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Ukrainian Canadian community launches new initiative to support children in Ukraine

Posted on May 20th, in Covid19NewsFeatured

May 20, 2020. The COVID-19 Children’s Relief Initiative was launched today as an online appeal to provide support to children in Ukraine in need of basic supplies during the COVID-19 pandemic.

Almost 100,000 children in Ukraine were living in government-run residential institutions or rehabilitation centres prior to the quarantine announced on March 11, 2020. In an effort to contain the spread of the COVID-19 virus approximately 50,000 children were sent home to their biological families, many of whom are unable to provide or care for them.

“These families are in dire need right now because tens of thousands of children were sent back from government-run institutions to family residences for isolation purposes,” said Mykola Kuleba, the Ombudsman for Children with the President of Ukraine.

“Currently thousands of families are unable to provide basic food and hygiene supplies to their children,” said Mr. Kuleba. “With your support, these vulnerable children can remain where they belong, at home, with their families.  Information gathered during this time will guide the creation of a long-term strategy”.

Donations are now being accepted to support the purchase of food packages and hygiene kits for these children and their families in Ukraine. These materials will be distributed by social workers as they visit the families to assess the health and well-being of the children.

This initiative is being led by Help Us Help and the Canada-Ukraine Foundation. It is supported by Meest Corporation and the Ukrainian Canadian Congress, in partnership with the Ombudsman for Children with the President of Ukraine.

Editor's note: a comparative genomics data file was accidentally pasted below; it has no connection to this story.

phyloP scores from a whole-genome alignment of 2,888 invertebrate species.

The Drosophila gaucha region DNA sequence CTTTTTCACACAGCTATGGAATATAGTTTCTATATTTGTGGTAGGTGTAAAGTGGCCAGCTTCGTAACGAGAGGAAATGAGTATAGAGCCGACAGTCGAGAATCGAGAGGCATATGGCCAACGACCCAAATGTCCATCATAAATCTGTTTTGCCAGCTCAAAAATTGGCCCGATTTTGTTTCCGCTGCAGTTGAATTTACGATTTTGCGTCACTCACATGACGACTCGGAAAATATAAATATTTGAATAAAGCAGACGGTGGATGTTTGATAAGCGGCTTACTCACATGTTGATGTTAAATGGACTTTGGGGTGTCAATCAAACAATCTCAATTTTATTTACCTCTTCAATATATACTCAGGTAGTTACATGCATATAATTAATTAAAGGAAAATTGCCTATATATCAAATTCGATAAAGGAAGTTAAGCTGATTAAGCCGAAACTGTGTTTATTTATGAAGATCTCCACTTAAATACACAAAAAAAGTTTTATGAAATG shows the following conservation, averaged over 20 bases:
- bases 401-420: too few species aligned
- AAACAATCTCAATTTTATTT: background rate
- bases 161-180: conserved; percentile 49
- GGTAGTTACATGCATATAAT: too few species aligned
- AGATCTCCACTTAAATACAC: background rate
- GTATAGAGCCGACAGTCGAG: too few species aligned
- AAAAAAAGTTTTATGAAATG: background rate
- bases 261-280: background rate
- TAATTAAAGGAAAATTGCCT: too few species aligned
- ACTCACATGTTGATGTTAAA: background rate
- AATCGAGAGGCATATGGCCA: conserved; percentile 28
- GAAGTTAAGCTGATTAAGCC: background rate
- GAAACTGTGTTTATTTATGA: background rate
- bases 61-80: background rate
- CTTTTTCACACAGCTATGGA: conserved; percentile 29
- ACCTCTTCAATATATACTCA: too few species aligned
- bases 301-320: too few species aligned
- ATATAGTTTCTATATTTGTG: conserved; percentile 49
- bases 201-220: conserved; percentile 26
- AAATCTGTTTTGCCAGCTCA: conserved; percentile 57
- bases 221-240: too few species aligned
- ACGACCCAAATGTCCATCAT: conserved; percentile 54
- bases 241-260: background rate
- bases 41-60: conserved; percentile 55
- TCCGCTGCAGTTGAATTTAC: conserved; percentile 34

Donations to purchase these kits can be made to either Help Us Help or Canada-Ukraine Foundation and are eligible for tax receipts.  The project website can be found at

The Canada-Ukraine Foundation was established to coordinate, develop, organize, and deliver assistance projects generated by Canadians and directed to Ukraine.  Help Us Help is a member of the Canada-Ukraine Foundation and since 1993, has distributed over $25 million in charitable aid to projects and organizations engaged in education, literacy, arts and culture, social work, civil society, and humanitarian aid.

All food packages and hygiene kits are curated by Meest in partnership with Ukrainian retailers and distributed throughout Ukraine by Meest Express directly to social workers. Packages and kits can also be purchased directly through Meest’s eCommerce website is a new online service, powered by Meest, that allows users to purchase goods and gifts online for their relatives and friends back home in Ukraine. Meest Corporation Inc. was founded in Toronto in 1989 with the main goal of uniting the Ukrainian diaspora abroad, in Canada, with the homeland, in Ukraine. True to its goal of strengthening ties between Ukraine and the Diaspora in Canada, Meest has long been a sponsor of humanitarian aid shipments from Canada to Ukraine and has a long-standing partnership with Help Us Help and Canada-Ukraine Foundation in delivering aid all across Ukraine.


Ukraine has among the highest numbers of institutionalized children in Europe. The majority of these children have families that are unable to provide or care for them. 

Just under 100,000 children were living in residential institutions or rehabilitation centres prior to the quarantine announced on March 11, 2020. In an effort to contain the spread of the COVID-19 virus approximately 50,000 children were sent home to their biological families.  There is great concern that, due to a lack of support from social services in place, these children and families will endure additional hardships during the pandemic.   

Mr. Kuleba has long been an advocate for Ukraine to take steps in transitioning from a society that puts parentless or neglected children in institutions, to one with an extensive Social-Care network that allows children to safely remain in their homes or to enter into foster care.

The pandemic has brought about an opportunity for Ukraine to begin this transition by better understanding the needs of the families of children that have been sent home. 

About Deinstitutionalization (DI) Reforms

In 2017, the Ukrainian government adopted the National Deinstitutionalization (DI) Reform Strategy and Action Plan, which involves supporting families and creating favourable conditions for the upbringing of children. While a pilot DI reform project was launched in the Zhytomyr region that same year, the full dismantling of the orphanage system is planned for 2026. 

For more information:

Krystina Waler, Interim Executive Director Help Us Help

Tel: 1-416-627-9941 Email: [email protected]